Really Big Leaves

DSC_0660True confession time: although I enjoy seeing and learning about plants, I am not really a botanist. I’m more of an ecologist who fools around with plants (among other things). So, I may have a mental image of how a plant is “supposed” to look, or grow, and then I encounter something else in real life, and it’s a bit disorienting. This happens because my past experiences have been too narrow, and I need to see more plants, in more places, to get a more complete idea of how the plant really grows.

Such is perhaps the case with some really large Arrowhead (Saggitaria) leaves. At River Valley Wetland in Cedar County, I found what I considered to be really large leaves—growing up to my upper chest, perhaps 3.5 feet/ tall. I am more accustomed to them being perhaps knee-height, or maybe mid-thigh. But…their height is variable. In addition, we have seven species reported in Iowa, so I need to move beyond my idea of the “Common” Arrowhead (Saggitaria latifolia) so familiar to me, and be mindful of other possibilities.

DSC_0659It’s fun to ask why certain individuals or populations may be taller than the norm. The usual scenario might involve water depth: plants growing in rising waters (ever-deeper) may elongate their stems (petioles) to allow parts of the leaf or stem to stick up out of the water, allowing for access to air. Remember, the cells of the plant by-and-large use aerobic (oxygen-dependent) metabolism. Access to air for gas exchange is often important…although water may also reduce light availability.

But when I looked around in late summer, the water levels in the wetland were down. It was easy enough to examine the plants and get a few photos, too. I found the Milkweed (probably Swamp Milkweed, Asclepias incarnata) especially tall and pretty. What do you think…?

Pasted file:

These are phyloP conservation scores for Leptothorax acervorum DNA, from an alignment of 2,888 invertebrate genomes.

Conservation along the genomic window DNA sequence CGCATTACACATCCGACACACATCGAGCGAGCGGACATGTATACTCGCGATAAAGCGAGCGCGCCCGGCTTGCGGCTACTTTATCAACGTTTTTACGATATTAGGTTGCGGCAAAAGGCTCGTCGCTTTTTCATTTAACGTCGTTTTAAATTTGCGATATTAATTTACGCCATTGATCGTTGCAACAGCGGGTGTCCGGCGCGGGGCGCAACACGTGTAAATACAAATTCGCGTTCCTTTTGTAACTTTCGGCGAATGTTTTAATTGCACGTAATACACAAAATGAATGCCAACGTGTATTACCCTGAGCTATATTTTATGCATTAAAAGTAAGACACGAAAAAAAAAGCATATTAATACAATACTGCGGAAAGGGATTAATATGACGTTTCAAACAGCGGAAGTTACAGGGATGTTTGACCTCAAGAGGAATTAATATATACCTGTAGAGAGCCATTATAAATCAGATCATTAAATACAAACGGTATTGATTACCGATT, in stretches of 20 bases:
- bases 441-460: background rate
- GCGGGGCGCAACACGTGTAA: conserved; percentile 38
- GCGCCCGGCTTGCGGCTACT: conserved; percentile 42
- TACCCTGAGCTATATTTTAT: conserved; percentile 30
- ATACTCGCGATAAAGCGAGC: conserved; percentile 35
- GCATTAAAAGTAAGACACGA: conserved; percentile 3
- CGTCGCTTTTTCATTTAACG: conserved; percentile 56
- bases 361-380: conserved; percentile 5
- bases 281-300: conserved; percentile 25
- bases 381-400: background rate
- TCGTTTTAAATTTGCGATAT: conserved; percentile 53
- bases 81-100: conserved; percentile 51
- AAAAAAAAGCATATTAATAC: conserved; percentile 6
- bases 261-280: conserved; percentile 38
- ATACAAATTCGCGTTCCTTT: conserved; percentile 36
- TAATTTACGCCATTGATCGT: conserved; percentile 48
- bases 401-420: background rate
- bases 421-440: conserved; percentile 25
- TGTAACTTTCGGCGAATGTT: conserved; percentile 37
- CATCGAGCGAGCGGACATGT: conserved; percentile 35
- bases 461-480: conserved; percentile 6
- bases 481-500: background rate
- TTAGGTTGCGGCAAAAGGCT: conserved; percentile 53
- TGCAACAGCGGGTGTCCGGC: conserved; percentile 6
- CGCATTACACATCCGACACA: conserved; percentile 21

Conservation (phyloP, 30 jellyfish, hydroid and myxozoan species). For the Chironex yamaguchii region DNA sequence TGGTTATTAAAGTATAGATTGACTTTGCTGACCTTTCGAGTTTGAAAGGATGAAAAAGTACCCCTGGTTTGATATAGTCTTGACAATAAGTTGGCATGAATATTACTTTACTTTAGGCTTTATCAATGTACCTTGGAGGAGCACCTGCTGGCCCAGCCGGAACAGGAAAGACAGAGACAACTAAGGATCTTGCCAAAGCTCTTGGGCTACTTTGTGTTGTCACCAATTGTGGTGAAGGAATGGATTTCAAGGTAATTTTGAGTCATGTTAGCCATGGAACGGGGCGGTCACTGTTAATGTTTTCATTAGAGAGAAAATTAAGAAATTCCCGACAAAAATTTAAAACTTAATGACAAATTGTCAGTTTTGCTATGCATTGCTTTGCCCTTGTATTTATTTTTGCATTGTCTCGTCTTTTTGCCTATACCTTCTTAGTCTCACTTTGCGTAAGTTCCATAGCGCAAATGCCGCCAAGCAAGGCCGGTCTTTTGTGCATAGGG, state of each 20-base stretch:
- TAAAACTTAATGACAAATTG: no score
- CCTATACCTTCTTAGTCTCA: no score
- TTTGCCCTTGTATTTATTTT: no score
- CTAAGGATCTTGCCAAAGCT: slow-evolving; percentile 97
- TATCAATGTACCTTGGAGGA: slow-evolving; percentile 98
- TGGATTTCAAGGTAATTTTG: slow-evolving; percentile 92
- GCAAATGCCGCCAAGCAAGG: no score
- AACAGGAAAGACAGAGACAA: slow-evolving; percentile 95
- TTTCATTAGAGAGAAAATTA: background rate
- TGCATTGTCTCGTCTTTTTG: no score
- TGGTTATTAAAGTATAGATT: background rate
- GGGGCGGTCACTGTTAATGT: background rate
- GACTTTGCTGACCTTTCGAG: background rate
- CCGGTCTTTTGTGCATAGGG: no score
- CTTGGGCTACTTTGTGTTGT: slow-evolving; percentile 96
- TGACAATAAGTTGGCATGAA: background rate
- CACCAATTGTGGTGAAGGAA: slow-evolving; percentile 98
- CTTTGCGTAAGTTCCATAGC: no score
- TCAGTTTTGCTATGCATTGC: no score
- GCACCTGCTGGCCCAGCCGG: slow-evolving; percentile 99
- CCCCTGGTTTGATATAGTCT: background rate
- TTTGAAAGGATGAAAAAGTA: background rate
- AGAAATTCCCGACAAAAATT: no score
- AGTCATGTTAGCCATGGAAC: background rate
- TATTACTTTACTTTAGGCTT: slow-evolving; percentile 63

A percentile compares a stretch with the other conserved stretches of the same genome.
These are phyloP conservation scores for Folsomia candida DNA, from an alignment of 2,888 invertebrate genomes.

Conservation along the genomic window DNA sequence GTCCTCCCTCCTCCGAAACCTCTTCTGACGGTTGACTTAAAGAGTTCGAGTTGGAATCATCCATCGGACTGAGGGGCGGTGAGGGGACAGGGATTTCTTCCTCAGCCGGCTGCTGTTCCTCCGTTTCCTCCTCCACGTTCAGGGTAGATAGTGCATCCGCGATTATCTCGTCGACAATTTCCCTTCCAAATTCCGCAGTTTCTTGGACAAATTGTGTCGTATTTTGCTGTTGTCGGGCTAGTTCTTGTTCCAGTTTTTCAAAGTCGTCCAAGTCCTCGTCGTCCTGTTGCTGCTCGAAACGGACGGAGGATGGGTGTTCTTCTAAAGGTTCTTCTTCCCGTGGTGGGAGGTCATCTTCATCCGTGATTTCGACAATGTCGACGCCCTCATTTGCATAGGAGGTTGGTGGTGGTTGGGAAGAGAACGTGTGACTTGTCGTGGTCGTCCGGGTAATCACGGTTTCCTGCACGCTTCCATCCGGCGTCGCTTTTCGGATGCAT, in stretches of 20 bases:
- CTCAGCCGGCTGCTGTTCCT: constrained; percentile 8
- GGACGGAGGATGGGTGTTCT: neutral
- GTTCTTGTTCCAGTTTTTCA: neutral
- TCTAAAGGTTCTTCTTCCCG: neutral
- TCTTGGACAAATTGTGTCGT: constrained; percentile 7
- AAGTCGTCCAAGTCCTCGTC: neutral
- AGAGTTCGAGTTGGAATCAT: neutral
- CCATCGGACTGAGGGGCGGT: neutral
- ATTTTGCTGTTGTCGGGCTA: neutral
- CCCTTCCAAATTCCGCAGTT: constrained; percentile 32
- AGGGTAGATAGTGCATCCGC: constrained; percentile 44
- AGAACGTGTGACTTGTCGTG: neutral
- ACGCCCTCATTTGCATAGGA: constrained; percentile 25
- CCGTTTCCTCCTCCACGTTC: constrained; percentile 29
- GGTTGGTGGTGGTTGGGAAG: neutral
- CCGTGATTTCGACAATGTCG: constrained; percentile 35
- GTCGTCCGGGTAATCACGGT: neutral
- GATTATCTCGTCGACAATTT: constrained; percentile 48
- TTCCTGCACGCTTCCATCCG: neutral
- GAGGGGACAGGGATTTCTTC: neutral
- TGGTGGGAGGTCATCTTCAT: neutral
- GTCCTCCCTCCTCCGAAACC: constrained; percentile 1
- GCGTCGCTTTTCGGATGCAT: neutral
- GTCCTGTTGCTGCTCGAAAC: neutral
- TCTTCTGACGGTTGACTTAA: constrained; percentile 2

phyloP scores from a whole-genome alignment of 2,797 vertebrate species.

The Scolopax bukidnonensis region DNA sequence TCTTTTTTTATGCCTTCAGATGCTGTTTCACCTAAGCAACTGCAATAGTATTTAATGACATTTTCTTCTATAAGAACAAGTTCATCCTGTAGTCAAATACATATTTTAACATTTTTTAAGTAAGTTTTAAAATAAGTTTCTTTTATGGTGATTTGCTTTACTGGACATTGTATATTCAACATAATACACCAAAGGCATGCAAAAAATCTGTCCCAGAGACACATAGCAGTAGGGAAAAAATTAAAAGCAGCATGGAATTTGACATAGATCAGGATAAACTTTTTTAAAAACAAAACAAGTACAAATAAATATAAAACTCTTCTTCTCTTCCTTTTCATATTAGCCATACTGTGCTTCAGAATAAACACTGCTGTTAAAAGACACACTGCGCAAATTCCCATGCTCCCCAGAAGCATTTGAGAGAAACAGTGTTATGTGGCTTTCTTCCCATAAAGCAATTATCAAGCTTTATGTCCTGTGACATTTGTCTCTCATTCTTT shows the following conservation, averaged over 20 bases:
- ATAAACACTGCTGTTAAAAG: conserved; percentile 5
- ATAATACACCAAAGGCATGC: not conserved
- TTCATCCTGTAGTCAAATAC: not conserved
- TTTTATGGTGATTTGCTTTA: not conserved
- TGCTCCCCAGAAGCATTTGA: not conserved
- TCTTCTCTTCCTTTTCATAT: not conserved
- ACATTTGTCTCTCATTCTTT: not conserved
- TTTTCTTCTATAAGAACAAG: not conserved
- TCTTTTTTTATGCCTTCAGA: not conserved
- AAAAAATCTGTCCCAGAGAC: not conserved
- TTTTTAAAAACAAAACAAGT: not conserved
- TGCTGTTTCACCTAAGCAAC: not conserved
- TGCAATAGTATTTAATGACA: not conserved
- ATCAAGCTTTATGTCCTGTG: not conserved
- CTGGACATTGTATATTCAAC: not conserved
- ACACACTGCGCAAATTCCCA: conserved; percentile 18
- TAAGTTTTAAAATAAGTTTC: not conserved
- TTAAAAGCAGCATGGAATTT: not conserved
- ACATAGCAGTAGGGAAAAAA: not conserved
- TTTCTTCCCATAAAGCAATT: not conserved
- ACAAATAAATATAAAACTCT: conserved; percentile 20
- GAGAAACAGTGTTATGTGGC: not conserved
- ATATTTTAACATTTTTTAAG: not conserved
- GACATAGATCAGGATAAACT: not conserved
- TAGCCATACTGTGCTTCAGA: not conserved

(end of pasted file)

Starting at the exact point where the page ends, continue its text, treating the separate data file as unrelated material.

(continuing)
DSC_0664If you visit this site, you might enjoy visiting the bird blind near the wetland. I’m not sure of the typical condition—I found a wall of timber between the blind and the wetland; the view might be better before leafout in spring? I saw feeders installed near the openings in the blind; maybe they operate in winter?

Speaking of food, I make one last confession: I arrived late in the afternoon…hungry…and I helped myself to quite a bit of fruit growing along the trail. Plenty of Mulberry (Morus)…so I had a nice snack; I also noted Cherries (Prunus), and Currant (Ribes) on the menu.

All in all, another great visit at another of Iowa’s amazing wetlands. Come back next week for further adventures! Thanks.

 

Author: Paul Weihe

Associate Professor of Biology at Central College, traditional author (Textbook of Limnology, Cole & Weihe, 5th ed.; Waveland Press), and now...blogger!

2 thoughts on “Really Big Leaves”

  1. I’m not a botanist, but it sure looks like classic Swamp Milkweed to me. Lovely flowers — too bad it’s not possible to photograph the fragrance. And that sunlit stand of Arrowhead is gorgeous.

    I wonder if visiting in spring would reveal spring-blooming wildflowers that are concealed by late summer. That would be expected in a prairie, but I have a lot to learn about wetlands.

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    1. Glad you like the photos! Wetlands do indeed have changes in the flora through the growing season. It would be fun to revisit a particular wetland through the months, documenting those changes…hmmm…

      Like

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